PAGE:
This issue of the Children's Literature Newsletter is sponsored by:
Carol Hurst, Consultants. Bringing storytelling and language arts to your workshop, conference and classroom.
My daughter, Jill, is a teacher's labor union negotiator. Recently she said that, at conventions, her fellow negotiators often exchange tales of life on the road that are replete with stories of how they got the best deals for airline fares, the most frequent flyer miles and hotel rooms against all odds. She said, "I suppose you educational consultants and kids' book authors talk about the same things."
The funny thing is, we don't -- at least not very often. Perhaps that's because we tend not to be so great at negotiating deals. Mostly, no matter how the conversation at such get-togethers starts, it usually goes quickly to horror stories: audiences we couldn't understand or who couldn't understand us, miscommunications between us and the hosts so that no one booked the hotel rooms or got us to the right place to speak. The point of these anecdotes is not usually to gain commiseration, although that's always nice, but mostly to entertain each other. As with jokes, one good tale gets the rest of the crowd adding theirs.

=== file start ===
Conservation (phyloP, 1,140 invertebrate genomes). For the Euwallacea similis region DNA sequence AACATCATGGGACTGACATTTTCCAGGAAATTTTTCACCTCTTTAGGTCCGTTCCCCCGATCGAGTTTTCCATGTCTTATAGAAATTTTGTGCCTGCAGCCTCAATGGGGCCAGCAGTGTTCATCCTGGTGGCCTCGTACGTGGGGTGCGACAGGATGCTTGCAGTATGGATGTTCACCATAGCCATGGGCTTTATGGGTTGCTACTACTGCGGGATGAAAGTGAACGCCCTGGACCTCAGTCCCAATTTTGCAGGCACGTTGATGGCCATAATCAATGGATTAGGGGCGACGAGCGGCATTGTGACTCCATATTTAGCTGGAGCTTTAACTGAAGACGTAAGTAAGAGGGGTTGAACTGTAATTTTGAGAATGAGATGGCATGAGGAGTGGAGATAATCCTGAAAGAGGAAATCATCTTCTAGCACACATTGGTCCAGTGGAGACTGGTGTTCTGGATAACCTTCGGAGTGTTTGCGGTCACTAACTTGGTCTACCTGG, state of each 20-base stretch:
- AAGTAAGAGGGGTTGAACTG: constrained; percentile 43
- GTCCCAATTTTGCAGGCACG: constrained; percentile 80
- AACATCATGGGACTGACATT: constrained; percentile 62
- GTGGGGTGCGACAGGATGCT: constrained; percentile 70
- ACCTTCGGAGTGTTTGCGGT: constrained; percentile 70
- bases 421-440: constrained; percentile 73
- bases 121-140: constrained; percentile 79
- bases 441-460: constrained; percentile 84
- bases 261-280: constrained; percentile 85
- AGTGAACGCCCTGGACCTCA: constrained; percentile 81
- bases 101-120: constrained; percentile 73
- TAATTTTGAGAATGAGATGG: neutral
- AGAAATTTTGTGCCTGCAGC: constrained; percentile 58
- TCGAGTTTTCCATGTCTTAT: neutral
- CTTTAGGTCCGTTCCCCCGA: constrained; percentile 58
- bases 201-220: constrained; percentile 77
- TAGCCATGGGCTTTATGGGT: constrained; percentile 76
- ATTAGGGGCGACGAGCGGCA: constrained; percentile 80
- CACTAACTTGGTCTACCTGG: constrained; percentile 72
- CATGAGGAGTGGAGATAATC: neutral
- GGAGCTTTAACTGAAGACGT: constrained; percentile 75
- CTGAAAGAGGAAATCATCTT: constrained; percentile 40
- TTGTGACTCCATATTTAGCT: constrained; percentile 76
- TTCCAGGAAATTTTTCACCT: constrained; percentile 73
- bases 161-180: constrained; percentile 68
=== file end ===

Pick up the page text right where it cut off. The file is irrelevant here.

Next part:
Mary Bigler tells about a friend of hers who got picked up at the airport by the wrong host and was brought to an engineering convention to deliver his lecture -- on sex education, no less. She's got another about being asked to be a last minute fill-in for another speaker and being on the elevator with some attendees who were sure the substitute speaker would be a dud. She convinced them she had heard this woman before and that she was great.
Another consultant tells of getting on a small plane at a busy airport and ending up at the wrong airport in the wrong town while her audience waited 200 miles away.
Not too long ago at a teacher in-service, I was introduced by their principal as a tremendous speaker and wondrous author who would be enlightening them for the rest of the afternoon. What a treat they were in for, he said. He then left and came back fifteen minutes later to say he had changed his mind and needed his teachers to listen to him for the rest of the afternoon. Nobody had left the audience and he wasn't there so I really don't think it was because he or they didn't like what I was doing. He never did explain why.
One more, before I go. I was to do storytelling with kids in an inner city school, one grade level at a time. It was a crowded auditorium, hardly an ideal setting for storytelling. The assistant principal stood up in the middle of the stage, put her fingers between her lips and whistled loudly. Then she said, "I want you to sit down, shut up and listen to her." Then she stalked out. Now, there's a mood setter if I ever heard one.
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In Times Past
by Carol Hurst and Rebecca Otis
Integrating US History with Literature in Grades 3-8.
Enliven your US History curriculum!
Teach US History using great kids books.